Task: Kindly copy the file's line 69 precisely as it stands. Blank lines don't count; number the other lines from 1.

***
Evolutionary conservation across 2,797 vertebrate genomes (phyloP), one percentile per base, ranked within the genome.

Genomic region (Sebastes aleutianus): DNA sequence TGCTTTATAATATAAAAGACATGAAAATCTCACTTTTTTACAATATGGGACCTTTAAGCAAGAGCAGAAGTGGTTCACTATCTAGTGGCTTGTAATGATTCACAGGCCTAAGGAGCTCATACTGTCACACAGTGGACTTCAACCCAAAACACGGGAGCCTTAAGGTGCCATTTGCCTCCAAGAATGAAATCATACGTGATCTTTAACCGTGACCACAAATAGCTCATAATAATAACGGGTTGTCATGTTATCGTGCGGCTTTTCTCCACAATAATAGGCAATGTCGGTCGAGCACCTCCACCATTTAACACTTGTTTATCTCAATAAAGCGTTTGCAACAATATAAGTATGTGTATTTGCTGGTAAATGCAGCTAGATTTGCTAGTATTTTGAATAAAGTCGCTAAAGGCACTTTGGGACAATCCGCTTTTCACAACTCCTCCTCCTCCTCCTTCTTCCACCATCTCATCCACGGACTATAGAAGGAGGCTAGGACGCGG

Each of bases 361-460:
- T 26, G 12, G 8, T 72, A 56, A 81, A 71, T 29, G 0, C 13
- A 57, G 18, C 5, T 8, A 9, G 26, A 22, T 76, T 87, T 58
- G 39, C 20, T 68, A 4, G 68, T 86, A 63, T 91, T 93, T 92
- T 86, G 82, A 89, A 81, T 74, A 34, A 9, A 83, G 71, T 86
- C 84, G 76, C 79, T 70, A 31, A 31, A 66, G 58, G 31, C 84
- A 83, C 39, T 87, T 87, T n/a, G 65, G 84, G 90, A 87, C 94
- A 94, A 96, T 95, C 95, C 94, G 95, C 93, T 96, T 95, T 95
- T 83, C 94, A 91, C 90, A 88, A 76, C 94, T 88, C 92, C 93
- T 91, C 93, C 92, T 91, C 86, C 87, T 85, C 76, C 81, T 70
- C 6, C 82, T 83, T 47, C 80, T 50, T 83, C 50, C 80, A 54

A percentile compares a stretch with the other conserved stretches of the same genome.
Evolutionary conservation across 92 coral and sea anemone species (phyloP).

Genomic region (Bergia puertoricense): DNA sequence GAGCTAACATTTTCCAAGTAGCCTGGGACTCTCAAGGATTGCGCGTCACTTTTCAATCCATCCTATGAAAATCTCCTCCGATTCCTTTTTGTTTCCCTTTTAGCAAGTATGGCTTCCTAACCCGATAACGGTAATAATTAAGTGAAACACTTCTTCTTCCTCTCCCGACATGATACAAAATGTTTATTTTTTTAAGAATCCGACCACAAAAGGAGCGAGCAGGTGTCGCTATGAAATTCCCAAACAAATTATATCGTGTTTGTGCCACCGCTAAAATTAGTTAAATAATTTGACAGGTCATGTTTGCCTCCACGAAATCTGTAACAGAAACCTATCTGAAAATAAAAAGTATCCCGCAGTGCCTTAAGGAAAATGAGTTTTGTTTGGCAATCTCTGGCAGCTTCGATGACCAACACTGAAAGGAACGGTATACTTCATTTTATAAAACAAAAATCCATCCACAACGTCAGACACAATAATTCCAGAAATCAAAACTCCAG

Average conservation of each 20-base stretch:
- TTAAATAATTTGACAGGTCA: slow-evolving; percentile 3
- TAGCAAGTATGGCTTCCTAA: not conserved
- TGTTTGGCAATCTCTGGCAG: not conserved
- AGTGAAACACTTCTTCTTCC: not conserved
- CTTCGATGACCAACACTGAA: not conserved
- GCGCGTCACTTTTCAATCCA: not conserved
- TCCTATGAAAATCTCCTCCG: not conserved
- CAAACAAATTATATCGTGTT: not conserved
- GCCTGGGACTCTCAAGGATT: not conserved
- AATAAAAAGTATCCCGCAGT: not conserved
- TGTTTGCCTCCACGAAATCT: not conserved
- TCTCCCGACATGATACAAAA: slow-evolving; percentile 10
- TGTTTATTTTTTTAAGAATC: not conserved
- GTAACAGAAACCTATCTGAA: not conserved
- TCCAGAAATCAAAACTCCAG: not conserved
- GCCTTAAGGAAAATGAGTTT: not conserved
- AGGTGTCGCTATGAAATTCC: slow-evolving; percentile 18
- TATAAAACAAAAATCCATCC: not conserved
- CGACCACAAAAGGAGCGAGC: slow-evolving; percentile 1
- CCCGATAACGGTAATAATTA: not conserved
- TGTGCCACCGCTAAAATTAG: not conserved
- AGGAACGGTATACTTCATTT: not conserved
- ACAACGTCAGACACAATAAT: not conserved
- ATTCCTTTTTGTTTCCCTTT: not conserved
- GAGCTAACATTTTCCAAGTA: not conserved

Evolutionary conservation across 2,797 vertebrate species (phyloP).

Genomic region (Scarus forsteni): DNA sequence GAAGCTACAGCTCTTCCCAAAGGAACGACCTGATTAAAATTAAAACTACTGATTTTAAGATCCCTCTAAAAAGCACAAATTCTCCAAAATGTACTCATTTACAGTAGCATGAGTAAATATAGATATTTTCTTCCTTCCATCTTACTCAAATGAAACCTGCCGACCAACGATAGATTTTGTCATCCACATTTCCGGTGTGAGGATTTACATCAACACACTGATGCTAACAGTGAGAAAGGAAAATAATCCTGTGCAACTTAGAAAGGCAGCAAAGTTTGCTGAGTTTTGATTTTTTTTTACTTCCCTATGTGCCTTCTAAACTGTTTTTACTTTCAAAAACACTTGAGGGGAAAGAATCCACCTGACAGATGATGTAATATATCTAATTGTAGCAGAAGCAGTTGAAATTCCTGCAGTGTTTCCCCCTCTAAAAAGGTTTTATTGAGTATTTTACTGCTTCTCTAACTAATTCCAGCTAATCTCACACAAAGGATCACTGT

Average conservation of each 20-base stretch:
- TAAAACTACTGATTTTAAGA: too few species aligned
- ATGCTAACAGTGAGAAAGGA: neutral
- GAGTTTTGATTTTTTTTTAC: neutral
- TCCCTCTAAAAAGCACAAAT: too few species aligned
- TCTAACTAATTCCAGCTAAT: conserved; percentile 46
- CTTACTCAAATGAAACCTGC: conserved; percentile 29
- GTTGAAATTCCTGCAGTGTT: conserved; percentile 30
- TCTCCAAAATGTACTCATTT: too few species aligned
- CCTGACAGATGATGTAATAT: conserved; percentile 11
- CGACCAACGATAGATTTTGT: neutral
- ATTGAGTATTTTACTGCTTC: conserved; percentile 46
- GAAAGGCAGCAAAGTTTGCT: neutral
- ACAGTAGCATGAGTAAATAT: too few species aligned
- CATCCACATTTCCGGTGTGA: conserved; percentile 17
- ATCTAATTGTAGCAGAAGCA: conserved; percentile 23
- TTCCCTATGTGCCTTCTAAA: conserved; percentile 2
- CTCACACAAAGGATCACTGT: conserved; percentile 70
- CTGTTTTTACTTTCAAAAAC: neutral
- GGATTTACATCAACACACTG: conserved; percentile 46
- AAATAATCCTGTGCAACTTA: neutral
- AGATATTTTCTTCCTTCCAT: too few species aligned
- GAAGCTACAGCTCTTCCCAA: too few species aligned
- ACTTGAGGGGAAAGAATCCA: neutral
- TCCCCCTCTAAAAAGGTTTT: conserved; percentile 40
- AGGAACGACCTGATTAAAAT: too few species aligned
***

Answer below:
- TCCCCCTCTAAAAAGGTTTT: conserved; percentile 40